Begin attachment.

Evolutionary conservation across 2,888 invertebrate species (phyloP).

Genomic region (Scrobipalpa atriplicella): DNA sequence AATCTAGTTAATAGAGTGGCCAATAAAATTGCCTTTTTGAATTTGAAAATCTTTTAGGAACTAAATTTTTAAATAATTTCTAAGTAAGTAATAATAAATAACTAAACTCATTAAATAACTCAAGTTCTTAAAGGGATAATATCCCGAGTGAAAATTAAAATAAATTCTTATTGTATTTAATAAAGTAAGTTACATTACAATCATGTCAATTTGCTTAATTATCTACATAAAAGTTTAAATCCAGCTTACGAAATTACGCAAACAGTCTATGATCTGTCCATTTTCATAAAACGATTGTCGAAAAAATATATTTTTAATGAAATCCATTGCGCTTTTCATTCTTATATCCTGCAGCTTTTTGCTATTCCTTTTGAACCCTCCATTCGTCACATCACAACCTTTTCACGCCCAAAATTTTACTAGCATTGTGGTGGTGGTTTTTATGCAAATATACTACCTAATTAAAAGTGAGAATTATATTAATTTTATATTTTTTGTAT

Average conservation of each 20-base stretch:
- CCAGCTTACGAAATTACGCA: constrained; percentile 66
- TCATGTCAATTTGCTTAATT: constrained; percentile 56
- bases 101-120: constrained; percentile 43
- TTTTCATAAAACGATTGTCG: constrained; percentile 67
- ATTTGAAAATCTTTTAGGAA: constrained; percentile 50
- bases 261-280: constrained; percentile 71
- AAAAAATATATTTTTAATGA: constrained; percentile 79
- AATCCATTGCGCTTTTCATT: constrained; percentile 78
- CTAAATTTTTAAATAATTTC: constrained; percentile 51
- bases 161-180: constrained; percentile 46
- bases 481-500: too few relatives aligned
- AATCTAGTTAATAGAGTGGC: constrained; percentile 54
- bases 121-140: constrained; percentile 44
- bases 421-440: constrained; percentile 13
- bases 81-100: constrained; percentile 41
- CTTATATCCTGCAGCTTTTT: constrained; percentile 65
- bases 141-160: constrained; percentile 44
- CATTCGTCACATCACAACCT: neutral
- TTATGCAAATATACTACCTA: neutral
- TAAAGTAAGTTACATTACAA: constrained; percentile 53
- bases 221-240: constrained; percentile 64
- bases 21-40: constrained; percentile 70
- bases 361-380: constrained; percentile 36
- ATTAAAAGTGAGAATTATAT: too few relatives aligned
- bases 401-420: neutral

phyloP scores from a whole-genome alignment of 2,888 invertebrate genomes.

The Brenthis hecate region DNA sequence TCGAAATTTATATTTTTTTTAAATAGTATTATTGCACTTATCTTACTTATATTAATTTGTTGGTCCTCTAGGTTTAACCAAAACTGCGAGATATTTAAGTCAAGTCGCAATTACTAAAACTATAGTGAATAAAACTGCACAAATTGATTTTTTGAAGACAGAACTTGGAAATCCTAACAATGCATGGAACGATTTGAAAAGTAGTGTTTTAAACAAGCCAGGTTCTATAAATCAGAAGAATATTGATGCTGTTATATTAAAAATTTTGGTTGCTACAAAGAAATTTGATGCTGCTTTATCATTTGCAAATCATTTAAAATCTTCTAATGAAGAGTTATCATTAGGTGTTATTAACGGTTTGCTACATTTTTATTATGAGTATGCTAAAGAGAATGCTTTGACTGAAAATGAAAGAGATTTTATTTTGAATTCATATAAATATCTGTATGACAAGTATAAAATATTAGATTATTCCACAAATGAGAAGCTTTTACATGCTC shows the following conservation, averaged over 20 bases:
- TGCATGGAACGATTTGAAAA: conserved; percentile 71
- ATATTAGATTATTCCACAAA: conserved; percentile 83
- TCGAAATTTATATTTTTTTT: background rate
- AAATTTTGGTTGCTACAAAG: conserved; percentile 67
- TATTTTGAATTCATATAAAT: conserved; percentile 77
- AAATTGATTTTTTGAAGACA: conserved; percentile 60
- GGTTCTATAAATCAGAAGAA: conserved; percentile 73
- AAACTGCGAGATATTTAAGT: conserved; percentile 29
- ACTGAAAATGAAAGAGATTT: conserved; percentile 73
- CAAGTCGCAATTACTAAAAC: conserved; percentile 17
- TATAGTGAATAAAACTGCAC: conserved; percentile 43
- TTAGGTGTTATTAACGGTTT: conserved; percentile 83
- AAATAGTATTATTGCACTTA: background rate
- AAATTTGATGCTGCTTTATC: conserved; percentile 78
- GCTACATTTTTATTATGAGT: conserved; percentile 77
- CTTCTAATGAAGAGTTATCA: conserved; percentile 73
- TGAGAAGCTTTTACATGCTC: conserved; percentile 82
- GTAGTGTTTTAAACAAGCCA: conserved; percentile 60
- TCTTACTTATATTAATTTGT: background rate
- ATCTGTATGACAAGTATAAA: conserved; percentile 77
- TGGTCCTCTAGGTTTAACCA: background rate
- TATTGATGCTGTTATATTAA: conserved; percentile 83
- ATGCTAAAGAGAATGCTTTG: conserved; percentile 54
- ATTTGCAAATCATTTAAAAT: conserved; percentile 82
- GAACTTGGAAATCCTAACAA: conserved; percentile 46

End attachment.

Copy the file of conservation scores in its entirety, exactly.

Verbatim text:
Evolutionary conservation across 2,888 invertebrate species (phyloP).

Genomic region (Scrobipalpa atriplicella): DNA sequence AATCTAGTTAATAGAGTGGCCAATAAAATTGCCTTTTTGAATTTGAAAATCTTTTAGGAACTAAATTTTTAAATAATTTCTAAGTAAGTAATAATAAATAACTAAACTCATTAAATAACTCAAGTTCTTAAAGGGATAATATCCCGAGTGAAAATTAAAATAAATTCTTATTGTATTTAATAAAGTAAGTTACATTACAATCATGTCAATTTGCTTAATTATCTACATAAAAGTTTAAATCCAGCTTACGAAATTACGCAAACAGTCTATGATCTGTCCATTTTCATAAAACGATTGTCGAAAAAATATATTTTTAATGAAATCCATTGCGCTTTTCATTCTTATATCCTGCAGCTTTTTGCTATTCCTTTTGAACCCTCCATTCGTCACATCACAACCTTTTCACGCCCAAAATTTTACTAGCATTGTGGTGGTGGTTTTTATGCAAATATACTACCTAATTAAAAGTGAGAATTATATTAATTTTATATTTTTTGTAT

Average conservation of each 20-base stretch:
- CCAGCTTACGAAATTACGCA: constrained; percentile 66
- TCATGTCAATTTGCTTAATT: constrained; percentile 56
- bases 101-120: constrained; percentile 43
- TTTTCATAAAACGATTGTCG: constrained; percentile 67
- ATTTGAAAATCTTTTAGGAA: constrained; percentile 50
- bases 261-280: constrained; percentile 71
- AAAAAATATATTTTTAATGA: constrained; percentile 79
- AATCCATTGCGCTTTTCATT: constrained; percentile 78
- CTAAATTTTTAAATAATTTC: constrained; percentile 51
- bases 161-180: constrained; percentile 46
- bases 481-500: too few relatives aligned
- AATCTAGTTAATAGAGTGGC: constrained; percentile 54
- bases 121-140: constrained; percentile 44
- bases 421-440: constrained; percentile 13
- bases 81-100: constrained; percentile 41
- CTTATATCCTGCAGCTTTTT: constrained; percentile 65
- bases 141-160: constrained; percentile 44
- CATTCGTCACATCACAACCT: neutral
- TTATGCAAATATACTACCTA: neutral
- TAAAGTAAGTTACATTACAA: constrained; percentile 53
- bases 221-240: constrained; percentile 64
- bases 21-40: constrained; percentile 70
- bases 361-380: constrained; percentile 36
- ATTAAAAGTGAGAATTATAT: too few relatives aligned
- bases 401-420: neutral

phyloP scores from a whole-genome alignment of 2,888 invertebrate genomes.

The Brenthis hecate region DNA sequence TCGAAATTTATATTTTTTTTAAATAGTATTATTGCACTTATCTTACTTATATTAATTTGTTGGTCCTCTAGGTTTAACCAAAACTGCGAGATATTTAAGTCAAGTCGCAATTACTAAAACTATAGTGAATAAAACTGCACAAATTGATTTTTTGAAGACAGAACTTGGAAATCCTAACAATGCATGGAACGATTTGAAAAGTAGTGTTTTAAACAAGCCAGGTTCTATAAATCAGAAGAATATTGATGCTGTTATATTAAAAATTTTGGTTGCTACAAAGAAATTTGATGCTGCTTTATCATTTGCAAATCATTTAAAATCTTCTAATGAAGAGTTATCATTAGGTGTTATTAACGGTTTGCTACATTTTTATTATGAGTATGCTAAAGAGAATGCTTTGACTGAAAATGAAAGAGATTTTATTTTGAATTCATATAAATATCTGTATGACAAGTATAAAATATTAGATTATTCCACAAATGAGAAGCTTTTACATGCTC shows the following conservation, averaged over 20 bases:
- TGCATGGAACGATTTGAAAA: conserved; percentile 71
- ATATTAGATTATTCCACAAA: conserved; percentile 83
- TCGAAATTTATATTTTTTTT: background rate
- AAATTTTGGTTGCTACAAAG: conserved; percentile 67
- TATTTTGAATTCATATAAAT: conserved; percentile 77
- AAATTGATTTTTTGAAGACA: conserved; percentile 60
- GGTTCTATAAATCAGAAGAA: conserved; percentile 73
- AAACTGCGAGATATTTAAGT: conserved; percentile 29
- ACTGAAAATGAAAGAGATTT: conserved; percentile 73
- CAAGTCGCAATTACTAAAAC: conserved; percentile 17
- TATAGTGAATAAAACTGCAC: conserved; percentile 43
- TTAGGTGTTATTAACGGTTT: conserved; percentile 83
- AAATAGTATTATTGCACTTA: background rate
- AAATTTGATGCTGCTTTATC: conserved; percentile 78
- GCTACATTTTTATTATGAGT: conserved; percentile 77
- CTTCTAATGAAGAGTTATCA: conserved; percentile 73
- TGAGAAGCTTTTACATGCTC: conserved; percentile 82
- GTAGTGTTTTAAACAAGCCA: conserved; percentile 60
- TCTTACTTATATTAATTTGT: background rate
- ATCTGTATGACAAGTATAAA: conserved; percentile 77
- TGGTCCTCTAGGTTTAACCA: background rate
- TATTGATGCTGTTATATTAA: conserved; percentile 83
- ATGCTAAAGAGAATGCTTTG: conserved; percentile 54
- ATTTGCAAATCATTTAAAAT: conserved; percentile 82
- GAACTTGGAAATCCTAACAA: conserved; percentile 46